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Kalman Filtering for Navigation and Target Tracking:

U.S. Navy Submarine applications related to Kalman filtering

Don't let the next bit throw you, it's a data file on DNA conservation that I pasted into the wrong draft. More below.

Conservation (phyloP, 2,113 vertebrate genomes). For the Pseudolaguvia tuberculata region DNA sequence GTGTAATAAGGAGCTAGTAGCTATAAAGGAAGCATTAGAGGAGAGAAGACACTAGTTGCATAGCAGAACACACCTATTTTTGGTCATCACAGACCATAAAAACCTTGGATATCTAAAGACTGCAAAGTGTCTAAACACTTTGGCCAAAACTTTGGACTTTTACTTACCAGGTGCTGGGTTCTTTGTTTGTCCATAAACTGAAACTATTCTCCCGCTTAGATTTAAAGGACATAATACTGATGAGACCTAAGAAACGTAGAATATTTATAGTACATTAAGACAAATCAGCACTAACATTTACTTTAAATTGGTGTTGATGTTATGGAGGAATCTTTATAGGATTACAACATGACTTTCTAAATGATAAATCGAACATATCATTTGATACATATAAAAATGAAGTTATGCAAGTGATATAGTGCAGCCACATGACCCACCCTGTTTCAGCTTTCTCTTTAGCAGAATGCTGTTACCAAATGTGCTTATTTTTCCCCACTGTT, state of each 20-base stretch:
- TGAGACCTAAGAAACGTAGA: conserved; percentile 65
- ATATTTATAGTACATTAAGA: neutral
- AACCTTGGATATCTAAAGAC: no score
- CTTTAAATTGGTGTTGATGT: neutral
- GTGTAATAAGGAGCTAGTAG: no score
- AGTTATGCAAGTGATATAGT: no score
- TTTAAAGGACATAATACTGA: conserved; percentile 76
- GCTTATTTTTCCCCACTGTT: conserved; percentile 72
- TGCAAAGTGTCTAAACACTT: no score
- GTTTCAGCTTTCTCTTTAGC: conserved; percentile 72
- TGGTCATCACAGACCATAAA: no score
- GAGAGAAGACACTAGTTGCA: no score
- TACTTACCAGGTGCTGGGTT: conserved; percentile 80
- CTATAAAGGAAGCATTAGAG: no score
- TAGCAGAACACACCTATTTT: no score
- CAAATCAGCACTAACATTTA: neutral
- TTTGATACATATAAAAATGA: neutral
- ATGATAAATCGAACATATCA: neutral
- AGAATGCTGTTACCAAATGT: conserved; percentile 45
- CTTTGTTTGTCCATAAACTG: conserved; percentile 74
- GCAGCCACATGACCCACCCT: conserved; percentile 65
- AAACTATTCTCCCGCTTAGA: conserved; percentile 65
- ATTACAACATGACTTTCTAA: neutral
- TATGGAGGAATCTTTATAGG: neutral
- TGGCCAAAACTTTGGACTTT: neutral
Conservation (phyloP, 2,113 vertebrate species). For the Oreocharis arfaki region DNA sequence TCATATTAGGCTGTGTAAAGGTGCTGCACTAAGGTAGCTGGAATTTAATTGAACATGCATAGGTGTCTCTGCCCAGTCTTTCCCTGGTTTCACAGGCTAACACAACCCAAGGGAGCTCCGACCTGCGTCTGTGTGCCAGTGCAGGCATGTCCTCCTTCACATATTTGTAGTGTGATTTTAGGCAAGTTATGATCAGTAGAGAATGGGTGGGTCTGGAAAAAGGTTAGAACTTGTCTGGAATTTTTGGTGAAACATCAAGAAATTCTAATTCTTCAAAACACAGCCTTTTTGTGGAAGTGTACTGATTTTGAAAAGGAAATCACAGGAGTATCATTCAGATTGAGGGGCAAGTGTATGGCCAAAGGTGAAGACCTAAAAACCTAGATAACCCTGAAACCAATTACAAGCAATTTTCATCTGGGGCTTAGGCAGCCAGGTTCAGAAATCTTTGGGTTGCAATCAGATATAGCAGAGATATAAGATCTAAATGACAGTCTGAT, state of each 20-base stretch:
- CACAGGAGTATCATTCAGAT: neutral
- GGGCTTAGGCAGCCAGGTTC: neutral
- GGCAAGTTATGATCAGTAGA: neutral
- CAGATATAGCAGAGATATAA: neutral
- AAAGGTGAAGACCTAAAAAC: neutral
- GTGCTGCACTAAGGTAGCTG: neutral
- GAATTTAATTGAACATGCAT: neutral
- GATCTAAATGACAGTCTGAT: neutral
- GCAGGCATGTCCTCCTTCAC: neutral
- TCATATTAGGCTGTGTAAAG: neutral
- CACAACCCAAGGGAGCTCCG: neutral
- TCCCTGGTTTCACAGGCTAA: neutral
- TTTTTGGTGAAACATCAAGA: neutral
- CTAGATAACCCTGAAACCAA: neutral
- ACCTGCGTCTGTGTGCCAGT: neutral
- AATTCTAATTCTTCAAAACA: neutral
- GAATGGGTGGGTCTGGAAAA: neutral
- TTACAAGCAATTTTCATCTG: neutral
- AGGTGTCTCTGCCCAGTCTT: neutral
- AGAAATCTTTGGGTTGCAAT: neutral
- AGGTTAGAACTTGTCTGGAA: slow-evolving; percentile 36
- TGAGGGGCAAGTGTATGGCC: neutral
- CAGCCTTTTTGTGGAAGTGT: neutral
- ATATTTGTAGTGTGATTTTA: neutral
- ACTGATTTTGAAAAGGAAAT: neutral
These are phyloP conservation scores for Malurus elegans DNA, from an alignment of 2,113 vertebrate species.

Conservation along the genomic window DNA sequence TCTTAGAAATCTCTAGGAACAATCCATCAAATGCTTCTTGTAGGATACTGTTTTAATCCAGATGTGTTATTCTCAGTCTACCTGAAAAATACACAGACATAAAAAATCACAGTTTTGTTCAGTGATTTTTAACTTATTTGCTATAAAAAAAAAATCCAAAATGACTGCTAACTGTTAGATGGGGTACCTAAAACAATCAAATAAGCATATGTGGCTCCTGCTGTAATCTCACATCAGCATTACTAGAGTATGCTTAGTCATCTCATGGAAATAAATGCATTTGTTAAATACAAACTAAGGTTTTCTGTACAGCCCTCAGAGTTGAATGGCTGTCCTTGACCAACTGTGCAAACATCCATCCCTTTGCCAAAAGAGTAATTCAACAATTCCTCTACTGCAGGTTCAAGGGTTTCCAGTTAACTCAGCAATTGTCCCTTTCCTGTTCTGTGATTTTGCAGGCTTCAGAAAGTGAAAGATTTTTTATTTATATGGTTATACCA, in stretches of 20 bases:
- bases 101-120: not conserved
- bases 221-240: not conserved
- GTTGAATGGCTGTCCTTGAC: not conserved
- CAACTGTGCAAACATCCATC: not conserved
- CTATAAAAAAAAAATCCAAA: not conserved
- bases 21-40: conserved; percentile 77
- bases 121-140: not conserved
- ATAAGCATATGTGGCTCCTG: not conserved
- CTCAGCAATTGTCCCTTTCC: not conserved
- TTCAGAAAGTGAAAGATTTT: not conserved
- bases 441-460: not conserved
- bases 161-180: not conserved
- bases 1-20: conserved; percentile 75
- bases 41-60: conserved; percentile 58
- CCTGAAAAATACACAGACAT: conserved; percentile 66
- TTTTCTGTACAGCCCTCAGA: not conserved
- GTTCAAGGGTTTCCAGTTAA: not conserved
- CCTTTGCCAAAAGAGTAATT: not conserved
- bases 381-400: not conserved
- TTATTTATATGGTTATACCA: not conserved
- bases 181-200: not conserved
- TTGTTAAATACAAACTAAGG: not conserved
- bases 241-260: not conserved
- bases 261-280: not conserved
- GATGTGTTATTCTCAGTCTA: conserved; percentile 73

We have prior experience for over 40+ years in a variety of defense areas including Submarine Inertial Navigation (compare the prior hyperlink to our clearer discussion below) [and an understanding and a facility with the underlying navigation error models constituting a psi-angle analysis of an Inertial Navigation System (INS) consisting of accelerometers and gyroscopes in an integrated whole]; Air Force Aircraft Navigation and Radio Multi-lateration Relative Navigation (JTIDS RelNav) and communication (JTIDS/MUFBARS/ICNIA); Sonobuoy DIFAR/LOFAR target tracking; Search and Screening; Antenna Radar Cross-Section Detectability; NavSat (a.k.a. Transit), LORAN-C (both hyperbolic and phase-shift rho-rho circular), Bathymetry (bottom sounding sonar map-matching) and GPS analysis and usage on Submarines; and GPS analysis and usage in test aircraft (along with test plans and procedures for many of the above); and Early Warning Radar Target tracking considerations relating to the target tracking filters and estimation concerns (and the underlying mathematical models of all of the above and more). Thanks to John Rommelfanger (MITRE, retired), we have a copy of Modern Navigation Systems, a short course by (the late) Walter R. Fried (Hughes Aircraft Company), 10-12 June 1992. Of course, we at TeK Associates already had both editions of Walter R. Frieds book but having access to his slide-based concise summary is priceless. Thomas Kerr III knew Walter Fried personally and when Tom last saw him in 1994, based on Tom’s rather aggressive questions and comments from the audience, Walter Fried seemed pleased that Tom had evidently become a watchdog for navigation since they had first met back in 1980, when Tom made his first technical Navigation presentation at Position, Location, and Navigation Symposium (PLANS) in Atlantic City and Walter Fried was there as his session chairman. Tom received a written a accommodation certificate for his work and presentation there (not shown here), signed by Walter Fried himself.